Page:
Temperature affects the solubility and volatility of coffee solubles. These solubles dissolve best at a temperature of 200°F. With more coffee solubles extracted, hot brew coffees are described as more full-bodied and flavorful when compared to cold brew.

On the downside, oxidation and degradation will occur more rapidly at higher temperatures. The oils in coffee solubles can oxidize more quickly at these higher temperatures, causing it to taste sour. Acids can also degrade coffee - most notable is chlorogenic acid into quinic and caffeic acid, causing coffee to taste bitter.

Where cold brew lacks in temperature, it makes up for in time. Increasing the brew time from a few minutes to many hours aims to maximize extraction of the solubles from the grounds. In order to make up for the lower extraction rate, the amount of coffee grounds is more than doubled. Even over twenty-four hours, not all the coffee solubles will have dissolved.

Oxidation and degradation will still occur in cold brew methods, but this happens much more slowly. Bitterness and acidity are just about absent in cold brew coffee, especially if it is kept cold. Fans of the cold brew method have emphasized that cold brews contain a completely different flavor profile that can’t be found with hot brews. Consequently, cold brews take on a much sweeter, floral profile.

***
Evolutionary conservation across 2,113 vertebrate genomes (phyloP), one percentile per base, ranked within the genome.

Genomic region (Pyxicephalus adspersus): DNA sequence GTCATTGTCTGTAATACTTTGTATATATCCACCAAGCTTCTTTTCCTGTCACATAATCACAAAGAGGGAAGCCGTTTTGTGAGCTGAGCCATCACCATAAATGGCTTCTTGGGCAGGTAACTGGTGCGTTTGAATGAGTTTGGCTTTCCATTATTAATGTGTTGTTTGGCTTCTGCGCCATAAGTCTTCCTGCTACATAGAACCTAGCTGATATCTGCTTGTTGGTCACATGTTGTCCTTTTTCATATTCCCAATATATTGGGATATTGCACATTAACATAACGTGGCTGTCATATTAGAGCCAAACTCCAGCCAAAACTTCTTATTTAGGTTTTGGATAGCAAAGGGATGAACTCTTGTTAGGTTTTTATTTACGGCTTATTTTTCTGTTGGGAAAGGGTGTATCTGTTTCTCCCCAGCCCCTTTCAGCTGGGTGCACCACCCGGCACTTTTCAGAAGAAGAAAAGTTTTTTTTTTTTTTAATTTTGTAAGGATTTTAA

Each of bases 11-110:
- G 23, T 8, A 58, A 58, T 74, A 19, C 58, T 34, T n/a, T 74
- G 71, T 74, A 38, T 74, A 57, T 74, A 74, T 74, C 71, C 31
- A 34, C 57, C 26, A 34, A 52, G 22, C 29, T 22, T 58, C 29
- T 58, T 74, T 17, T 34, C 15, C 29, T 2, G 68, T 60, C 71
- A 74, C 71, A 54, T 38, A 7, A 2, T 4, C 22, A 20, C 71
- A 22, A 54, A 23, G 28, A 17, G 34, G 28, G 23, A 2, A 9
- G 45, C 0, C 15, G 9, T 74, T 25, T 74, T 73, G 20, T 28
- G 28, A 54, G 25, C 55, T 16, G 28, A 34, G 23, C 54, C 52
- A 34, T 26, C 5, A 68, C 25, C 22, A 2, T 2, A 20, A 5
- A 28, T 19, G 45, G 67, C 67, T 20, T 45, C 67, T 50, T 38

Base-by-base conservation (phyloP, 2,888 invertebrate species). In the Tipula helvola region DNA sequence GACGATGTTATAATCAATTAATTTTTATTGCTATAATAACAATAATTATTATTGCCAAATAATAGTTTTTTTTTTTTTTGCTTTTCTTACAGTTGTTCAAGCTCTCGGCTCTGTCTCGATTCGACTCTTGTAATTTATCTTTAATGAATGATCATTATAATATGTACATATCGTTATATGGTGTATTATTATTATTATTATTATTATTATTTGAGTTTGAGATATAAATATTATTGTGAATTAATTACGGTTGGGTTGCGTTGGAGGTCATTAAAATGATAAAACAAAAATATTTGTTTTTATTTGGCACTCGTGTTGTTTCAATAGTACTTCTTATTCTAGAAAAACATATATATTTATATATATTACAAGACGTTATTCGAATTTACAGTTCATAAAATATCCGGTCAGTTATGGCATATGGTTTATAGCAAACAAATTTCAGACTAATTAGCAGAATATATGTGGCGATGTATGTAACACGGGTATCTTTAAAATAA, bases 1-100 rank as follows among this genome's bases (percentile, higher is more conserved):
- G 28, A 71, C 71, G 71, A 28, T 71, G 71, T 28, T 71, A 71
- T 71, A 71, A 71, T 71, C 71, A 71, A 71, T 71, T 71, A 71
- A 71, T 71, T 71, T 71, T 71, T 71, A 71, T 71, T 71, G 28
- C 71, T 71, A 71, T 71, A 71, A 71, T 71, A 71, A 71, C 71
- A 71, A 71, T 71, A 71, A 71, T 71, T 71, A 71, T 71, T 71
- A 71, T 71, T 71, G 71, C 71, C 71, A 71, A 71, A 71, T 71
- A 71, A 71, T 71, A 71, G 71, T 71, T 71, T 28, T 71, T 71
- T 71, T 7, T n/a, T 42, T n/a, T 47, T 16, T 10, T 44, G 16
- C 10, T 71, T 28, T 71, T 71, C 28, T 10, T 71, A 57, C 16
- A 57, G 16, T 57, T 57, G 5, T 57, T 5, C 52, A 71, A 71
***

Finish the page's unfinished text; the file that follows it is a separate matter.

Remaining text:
Note that brew time does not determine caffeine content, nor does bitterness indicate coffee strength. Caffeine is extracted early in the brewing process, so extending brew time, by either method, will result in over-extracted coffee.

Coffee “strength” is defined as the amount of dissolved coffee solubles per unit of coffee volume. On that train of thought, cold brew certainly produces stronger coffee, given that the brewing process purposely concentrates the coffee solubles.

Complementing Cold Brew’s Sweetness with Milk

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Cold-brews are prized for their natural sweetness, which is produced by the cold water’s lower extraction rate. This natural sweetness makes cold-brews perfect for adding cream to. Although you might not think of milk as being sweet, it is full of sugars (e.g. lactose). At Small Town Coffee Roasters, we use locally sourced "Happy Cow Milk." Our milk comes from Homeland Creamery and uses a slow pasteurization known as VAT processing. This type of pasteurization leaves all of the goodness and natural sweetness in the milk, making it especially good for milk based espresso drinks.

With VAT pasteurization, milk is held at 145ºF for 30 minutes and then quickly cooled. This retains a much higher percentage of the milk's natural enzymes and beneficial bacteria which adds to the flavor and health benefits of the milk. The texture is richer and creamier than the usual homogenized HTST pasteurized milk.

Coffee Brewing Guides